Will is a legal document where a person specifies how their assets and properties are to be distributed following the event of their demise.
Wills are triggered only after the death of the testator and not during their lifetime.
It is usually registered with the district court’s Registrar to avoid any conflicts that may arise during the interpretation of the will. The final document is enforceable only if it bears the signature of the testator and two witnesses.
Often a situation or unique circumstance arises where a pre-existing will has to be modified. Generally, the changes may be an addition or removal of a name.
In such an event, there two possible procedures to legally implement the alterations –
- Frame a codicil in addition to the existing will.
A codicil is simply a legal document that introduced the changes to the original copy. The testator, along with two witnesses, must validate the amendments with their signatures. On the demise of the testator, the initial will and the codicil are read in tandem.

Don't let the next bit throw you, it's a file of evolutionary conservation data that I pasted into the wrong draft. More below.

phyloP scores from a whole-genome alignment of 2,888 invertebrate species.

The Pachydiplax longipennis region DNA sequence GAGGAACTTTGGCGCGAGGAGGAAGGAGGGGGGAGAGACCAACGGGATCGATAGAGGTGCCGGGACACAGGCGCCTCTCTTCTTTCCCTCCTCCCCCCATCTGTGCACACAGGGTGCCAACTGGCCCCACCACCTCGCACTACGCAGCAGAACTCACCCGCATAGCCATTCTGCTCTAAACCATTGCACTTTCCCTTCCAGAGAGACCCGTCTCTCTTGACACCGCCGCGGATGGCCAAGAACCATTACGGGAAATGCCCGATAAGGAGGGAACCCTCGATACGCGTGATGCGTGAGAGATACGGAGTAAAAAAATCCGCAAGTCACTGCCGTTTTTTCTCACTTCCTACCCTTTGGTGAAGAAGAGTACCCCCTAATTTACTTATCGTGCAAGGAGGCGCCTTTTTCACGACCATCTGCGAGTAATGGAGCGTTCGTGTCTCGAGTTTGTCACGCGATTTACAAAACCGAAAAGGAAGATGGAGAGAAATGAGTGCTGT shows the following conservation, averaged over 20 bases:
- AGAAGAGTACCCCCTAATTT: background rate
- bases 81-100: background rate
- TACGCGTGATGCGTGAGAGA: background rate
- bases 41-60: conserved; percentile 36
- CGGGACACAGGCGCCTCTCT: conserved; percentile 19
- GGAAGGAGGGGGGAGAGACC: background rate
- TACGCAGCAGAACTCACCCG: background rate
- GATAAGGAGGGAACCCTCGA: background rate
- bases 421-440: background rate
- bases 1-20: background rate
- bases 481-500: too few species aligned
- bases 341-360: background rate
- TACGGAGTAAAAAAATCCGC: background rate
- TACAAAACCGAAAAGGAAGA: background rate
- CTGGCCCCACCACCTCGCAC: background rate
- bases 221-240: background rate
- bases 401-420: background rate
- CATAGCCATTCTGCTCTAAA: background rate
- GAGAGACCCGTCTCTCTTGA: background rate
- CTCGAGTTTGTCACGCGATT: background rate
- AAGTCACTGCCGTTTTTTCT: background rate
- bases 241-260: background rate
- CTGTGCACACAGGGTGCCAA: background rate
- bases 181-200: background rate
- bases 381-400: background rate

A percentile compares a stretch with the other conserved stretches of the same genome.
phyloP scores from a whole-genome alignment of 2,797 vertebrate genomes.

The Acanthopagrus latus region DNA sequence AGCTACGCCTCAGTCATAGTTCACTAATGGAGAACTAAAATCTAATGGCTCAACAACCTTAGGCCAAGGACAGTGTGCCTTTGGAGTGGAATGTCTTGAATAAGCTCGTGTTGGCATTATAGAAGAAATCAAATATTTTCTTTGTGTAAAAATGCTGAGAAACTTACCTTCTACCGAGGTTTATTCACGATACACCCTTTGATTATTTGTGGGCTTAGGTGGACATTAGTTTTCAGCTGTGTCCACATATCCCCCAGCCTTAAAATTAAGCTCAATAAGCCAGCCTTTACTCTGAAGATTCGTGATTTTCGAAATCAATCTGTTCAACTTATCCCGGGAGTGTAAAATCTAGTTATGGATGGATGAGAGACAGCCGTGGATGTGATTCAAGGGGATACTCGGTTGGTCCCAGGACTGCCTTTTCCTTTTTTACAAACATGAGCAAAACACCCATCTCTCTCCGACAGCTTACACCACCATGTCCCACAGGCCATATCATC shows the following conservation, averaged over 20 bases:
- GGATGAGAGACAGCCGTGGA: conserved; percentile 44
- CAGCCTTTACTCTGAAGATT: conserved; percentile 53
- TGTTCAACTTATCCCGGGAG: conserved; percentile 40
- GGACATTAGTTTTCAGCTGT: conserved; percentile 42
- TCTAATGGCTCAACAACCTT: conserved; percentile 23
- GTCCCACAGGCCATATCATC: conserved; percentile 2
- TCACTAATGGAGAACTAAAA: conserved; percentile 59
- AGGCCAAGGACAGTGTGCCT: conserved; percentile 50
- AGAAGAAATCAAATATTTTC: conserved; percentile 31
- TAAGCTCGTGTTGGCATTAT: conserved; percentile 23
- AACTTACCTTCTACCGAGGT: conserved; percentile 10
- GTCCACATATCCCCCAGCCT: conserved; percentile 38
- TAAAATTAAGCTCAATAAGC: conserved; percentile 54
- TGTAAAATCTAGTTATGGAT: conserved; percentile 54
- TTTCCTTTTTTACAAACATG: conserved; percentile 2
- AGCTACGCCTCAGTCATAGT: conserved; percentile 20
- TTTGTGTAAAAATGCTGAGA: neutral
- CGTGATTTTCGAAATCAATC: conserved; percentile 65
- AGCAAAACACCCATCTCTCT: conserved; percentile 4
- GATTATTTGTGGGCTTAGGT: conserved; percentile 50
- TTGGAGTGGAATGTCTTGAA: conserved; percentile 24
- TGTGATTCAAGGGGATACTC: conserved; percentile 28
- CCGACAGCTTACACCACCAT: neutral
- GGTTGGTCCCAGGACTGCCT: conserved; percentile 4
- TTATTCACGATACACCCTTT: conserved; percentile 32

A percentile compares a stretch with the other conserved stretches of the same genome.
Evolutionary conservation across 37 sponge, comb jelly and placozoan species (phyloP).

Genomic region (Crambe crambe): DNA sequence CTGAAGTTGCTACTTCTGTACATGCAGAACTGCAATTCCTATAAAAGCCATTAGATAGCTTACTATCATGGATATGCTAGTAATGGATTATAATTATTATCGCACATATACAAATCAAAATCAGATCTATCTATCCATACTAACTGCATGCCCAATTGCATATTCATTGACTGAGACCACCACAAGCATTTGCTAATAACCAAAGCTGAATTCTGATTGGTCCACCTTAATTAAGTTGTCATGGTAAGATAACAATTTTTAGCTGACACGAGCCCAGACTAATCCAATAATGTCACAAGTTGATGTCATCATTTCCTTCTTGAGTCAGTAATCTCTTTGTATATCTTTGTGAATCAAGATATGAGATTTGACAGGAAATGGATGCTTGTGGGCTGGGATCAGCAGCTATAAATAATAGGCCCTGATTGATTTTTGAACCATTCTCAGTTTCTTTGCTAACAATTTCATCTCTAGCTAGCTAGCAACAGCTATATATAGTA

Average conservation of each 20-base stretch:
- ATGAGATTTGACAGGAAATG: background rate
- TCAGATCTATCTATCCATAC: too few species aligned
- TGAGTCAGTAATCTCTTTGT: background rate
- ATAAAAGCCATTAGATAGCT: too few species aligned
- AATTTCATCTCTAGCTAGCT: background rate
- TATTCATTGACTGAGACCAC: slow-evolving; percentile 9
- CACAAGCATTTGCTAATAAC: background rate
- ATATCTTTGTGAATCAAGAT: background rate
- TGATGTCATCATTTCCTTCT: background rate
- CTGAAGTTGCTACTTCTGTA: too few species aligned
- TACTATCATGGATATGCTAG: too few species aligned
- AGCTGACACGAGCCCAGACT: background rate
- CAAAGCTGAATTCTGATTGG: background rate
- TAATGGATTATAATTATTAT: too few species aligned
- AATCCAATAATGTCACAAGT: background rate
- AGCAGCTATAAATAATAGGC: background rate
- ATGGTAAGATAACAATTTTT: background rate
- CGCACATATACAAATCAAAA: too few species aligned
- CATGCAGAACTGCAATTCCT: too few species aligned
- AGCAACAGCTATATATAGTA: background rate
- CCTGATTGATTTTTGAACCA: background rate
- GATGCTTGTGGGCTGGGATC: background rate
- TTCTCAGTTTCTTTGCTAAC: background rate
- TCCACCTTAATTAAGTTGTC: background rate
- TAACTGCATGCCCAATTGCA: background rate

- Compiling a new will
While a codicil is advisable for minor legal changes, a complete restructuring of the will is better achieved by compiling a new will and voiding the previous one.
Lawyers are experts in compiling the relevant paperwork and taking the burden of legal jargon off your hands.
While you can write your codicil or will, any shortcomings in language or phrasing can make way for possible disputes and misinterpretations.
Moreover, sometimes wills are accompanied by multiple codicils. There must be consistency in the provisions stated in the documents; else, the judge will deem it invalid in the court of law.
In such an occasion, assets and properties pass on to the immediate next of kin.
A codicil must follow legal guidelines and should not be altered whimsically.
Family and Estate planning lawyers can assist you in framing legally binding documents and ensure your property is distributed as per your final wishes.